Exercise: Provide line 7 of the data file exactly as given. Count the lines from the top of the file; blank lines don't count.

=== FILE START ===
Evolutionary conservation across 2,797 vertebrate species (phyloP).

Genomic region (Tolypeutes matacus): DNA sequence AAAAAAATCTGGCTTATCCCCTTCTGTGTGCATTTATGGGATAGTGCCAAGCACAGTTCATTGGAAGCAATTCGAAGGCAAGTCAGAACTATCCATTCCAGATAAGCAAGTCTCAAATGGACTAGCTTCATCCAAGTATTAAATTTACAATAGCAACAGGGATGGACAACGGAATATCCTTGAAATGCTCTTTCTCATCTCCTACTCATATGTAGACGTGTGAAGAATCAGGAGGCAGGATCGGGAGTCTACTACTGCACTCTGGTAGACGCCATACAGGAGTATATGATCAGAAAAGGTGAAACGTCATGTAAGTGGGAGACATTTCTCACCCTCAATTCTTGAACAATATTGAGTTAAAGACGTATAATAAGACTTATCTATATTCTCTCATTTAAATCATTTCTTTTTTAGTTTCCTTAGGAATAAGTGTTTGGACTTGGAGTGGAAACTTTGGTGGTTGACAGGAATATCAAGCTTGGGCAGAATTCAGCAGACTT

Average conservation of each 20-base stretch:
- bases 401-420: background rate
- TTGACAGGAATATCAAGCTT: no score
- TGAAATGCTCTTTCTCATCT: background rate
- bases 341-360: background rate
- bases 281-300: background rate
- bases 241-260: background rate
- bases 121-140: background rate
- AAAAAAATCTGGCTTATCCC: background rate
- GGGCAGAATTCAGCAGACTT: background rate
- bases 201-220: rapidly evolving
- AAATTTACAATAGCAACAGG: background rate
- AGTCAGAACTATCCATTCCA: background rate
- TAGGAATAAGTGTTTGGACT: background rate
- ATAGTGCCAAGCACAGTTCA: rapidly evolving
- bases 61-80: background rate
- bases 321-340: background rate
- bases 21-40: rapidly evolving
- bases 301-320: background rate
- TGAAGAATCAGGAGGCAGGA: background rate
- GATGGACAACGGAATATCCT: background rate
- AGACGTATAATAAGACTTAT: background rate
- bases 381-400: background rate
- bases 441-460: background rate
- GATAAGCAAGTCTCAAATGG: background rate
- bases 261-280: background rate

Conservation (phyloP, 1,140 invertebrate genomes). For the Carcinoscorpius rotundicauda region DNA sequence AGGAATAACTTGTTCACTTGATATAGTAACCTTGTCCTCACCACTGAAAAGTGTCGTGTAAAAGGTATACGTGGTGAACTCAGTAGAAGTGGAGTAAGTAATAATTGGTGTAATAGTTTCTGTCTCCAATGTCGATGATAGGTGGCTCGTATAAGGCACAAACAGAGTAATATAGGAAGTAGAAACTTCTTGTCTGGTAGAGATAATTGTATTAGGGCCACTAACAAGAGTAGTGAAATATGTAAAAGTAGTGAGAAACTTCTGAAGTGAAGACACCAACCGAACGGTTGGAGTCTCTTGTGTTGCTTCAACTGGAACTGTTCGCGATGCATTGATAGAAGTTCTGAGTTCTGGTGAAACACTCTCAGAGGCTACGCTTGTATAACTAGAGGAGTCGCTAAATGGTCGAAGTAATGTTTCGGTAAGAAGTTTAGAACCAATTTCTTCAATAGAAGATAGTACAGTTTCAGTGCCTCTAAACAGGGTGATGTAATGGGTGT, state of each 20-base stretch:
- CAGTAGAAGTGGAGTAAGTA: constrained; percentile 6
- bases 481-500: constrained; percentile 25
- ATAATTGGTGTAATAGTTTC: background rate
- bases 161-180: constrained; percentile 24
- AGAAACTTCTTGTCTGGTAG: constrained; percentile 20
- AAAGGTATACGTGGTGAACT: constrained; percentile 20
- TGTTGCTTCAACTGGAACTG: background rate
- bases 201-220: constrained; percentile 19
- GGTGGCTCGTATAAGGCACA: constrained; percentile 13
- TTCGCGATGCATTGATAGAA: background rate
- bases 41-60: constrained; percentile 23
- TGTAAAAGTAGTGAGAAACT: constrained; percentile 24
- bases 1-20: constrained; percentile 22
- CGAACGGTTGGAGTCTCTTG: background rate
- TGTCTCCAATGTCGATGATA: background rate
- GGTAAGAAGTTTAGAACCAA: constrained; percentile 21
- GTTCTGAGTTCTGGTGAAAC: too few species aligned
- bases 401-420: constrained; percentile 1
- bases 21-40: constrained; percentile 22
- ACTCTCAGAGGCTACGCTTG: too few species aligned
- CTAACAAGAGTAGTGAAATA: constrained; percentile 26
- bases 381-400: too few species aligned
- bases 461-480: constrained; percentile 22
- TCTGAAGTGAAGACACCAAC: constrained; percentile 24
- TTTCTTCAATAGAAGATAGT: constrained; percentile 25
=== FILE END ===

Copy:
- bases 341-360: background rate